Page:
Dr. Valerie Allen
Licensed School Psychologist ~ Certified Case Manager
Crises Management: Don’t Shout While You’re Out
It never fails. Your usually cooperative, quiet, well-behaved child seems to be overcome when you’re out in public. They cry, they scream, they yell, they grab things, they throw things. They seem to be mysteriously moved to such behavior when in church, the grocery store, the dentist office, the car, or at your in-laws. They overreact but you don’t have to. Good crises management has three goals: 1) stop the immediate behavior, 2) keep it from escalating, and 3) take charge of the situation. Here are some tips to control these outbursts and diminish negative results.
- Audience. Eliminate spectators. Nothing inflames a situation more than having on-lookers. This tends to reinforce the child’s behavior and sets up a power struggle. The child may feel that he or she cannot comply without losing face. You may feel that you can’t compromise without feeling that you have given in. Try not to reprimand children in front of others.
- Whisper. An effective technique is to gauge the level of your voice inversely to that of your child’s. The louder they yell and scream the more controlled and lower your voice should be in response. Whispering is helpful. It’s difficult for the child to hear you when they scream and you whisper. Whispering often gives a momentary pause for each of you.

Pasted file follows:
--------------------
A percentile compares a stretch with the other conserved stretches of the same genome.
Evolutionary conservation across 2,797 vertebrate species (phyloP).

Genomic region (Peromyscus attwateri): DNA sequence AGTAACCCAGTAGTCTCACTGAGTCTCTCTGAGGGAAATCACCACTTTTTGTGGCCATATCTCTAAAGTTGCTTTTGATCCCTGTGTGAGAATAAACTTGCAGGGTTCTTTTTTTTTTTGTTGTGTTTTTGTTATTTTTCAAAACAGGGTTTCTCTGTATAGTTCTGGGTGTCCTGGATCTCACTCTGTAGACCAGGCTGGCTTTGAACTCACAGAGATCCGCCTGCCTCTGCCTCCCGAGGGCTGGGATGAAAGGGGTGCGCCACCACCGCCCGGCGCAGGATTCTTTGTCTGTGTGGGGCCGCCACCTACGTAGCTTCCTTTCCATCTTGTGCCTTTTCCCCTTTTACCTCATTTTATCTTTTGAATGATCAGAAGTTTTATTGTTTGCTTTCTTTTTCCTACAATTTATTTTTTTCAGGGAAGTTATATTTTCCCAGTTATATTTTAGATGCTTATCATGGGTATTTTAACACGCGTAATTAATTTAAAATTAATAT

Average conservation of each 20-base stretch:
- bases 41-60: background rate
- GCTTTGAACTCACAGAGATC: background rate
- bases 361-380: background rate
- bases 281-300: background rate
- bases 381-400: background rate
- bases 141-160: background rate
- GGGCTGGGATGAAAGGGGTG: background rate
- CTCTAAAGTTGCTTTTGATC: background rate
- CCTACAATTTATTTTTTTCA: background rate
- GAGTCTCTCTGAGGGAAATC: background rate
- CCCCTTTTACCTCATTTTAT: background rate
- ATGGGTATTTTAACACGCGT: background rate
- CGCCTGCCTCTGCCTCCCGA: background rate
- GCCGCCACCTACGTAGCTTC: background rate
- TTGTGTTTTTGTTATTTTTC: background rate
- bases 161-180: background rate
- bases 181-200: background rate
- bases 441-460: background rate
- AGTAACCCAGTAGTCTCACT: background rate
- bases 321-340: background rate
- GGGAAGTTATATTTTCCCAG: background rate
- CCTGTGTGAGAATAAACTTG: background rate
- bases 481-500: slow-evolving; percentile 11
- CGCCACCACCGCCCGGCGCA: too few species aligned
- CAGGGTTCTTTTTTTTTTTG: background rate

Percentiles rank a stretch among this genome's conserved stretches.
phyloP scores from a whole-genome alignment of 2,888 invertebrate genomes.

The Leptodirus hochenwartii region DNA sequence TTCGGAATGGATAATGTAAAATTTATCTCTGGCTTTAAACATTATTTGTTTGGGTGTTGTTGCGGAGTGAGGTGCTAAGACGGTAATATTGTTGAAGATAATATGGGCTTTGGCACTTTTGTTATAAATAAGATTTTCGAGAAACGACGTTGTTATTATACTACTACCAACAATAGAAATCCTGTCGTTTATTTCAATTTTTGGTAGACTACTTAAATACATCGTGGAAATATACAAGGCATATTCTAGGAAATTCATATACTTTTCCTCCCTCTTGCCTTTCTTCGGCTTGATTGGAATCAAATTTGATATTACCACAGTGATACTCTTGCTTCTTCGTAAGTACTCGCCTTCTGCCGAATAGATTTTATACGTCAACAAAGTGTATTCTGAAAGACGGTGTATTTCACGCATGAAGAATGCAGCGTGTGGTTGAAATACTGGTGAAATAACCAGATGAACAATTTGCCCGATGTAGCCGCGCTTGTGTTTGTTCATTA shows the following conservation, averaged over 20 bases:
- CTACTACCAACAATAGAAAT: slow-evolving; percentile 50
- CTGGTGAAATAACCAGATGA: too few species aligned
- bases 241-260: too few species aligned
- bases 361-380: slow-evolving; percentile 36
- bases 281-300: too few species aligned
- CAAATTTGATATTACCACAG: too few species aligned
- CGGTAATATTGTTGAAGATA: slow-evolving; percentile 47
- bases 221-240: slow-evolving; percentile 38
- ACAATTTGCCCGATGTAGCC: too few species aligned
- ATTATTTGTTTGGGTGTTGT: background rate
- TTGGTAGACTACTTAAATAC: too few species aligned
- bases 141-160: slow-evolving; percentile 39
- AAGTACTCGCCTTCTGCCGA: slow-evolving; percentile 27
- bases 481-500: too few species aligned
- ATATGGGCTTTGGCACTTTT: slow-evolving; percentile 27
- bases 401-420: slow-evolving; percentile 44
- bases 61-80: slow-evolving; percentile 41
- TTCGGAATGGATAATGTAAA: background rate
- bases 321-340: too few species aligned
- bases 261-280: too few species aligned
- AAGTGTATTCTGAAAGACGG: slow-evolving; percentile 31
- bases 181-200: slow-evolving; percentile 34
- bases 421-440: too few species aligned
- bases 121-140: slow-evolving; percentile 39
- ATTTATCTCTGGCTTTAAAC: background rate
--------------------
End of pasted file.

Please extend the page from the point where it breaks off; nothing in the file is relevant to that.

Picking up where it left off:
- Leave. Remove yourself and the child and go to a quiet place. Go into another room, walk outside, get into the car, or sit on a park bench. This change of scene will have a calming effect and give both of you some time to think. It will also eliminate the audience.
- Reaffirm the Rule. Do not enter into a debate with a child; do not engage in plea bargaining; do not allow them to blame others. Stay focused on their behavior: what they did, what they said. Simply state the rule and the consequence. Use a firm and calm tone of voice to explain how you expect the child to behave.
- Choices. Offer your child alternatives. Give them responsibility for their behavior and the outcome. Use simple statements such as: “Here are your choices, ‘you can eat nicely at the table or you can go in your room.’ What do you want to do?”
- Follow up. When the storm has passed have a quiet, private, conversation regarding the incident. Start with a factual review of the circumstances: what you expected, how he or she behaved, and what happened next. Talk about similar future situations and how it can work out better for both of you.
Use positive behavior management techniques. State the rule clearly and simply. Expect your child will obey. Have a specific, fair, firm consequence when misbehavior occurs.
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Dr. Valerie Allen is a child psychologist in private practice. She presents seminars for parents and professionals in the field of child development and has published two children’s books, “Summer School for Smarties” and “Bad Hair, Good Hair, New Friends.” Oh yes, she has also raised six children!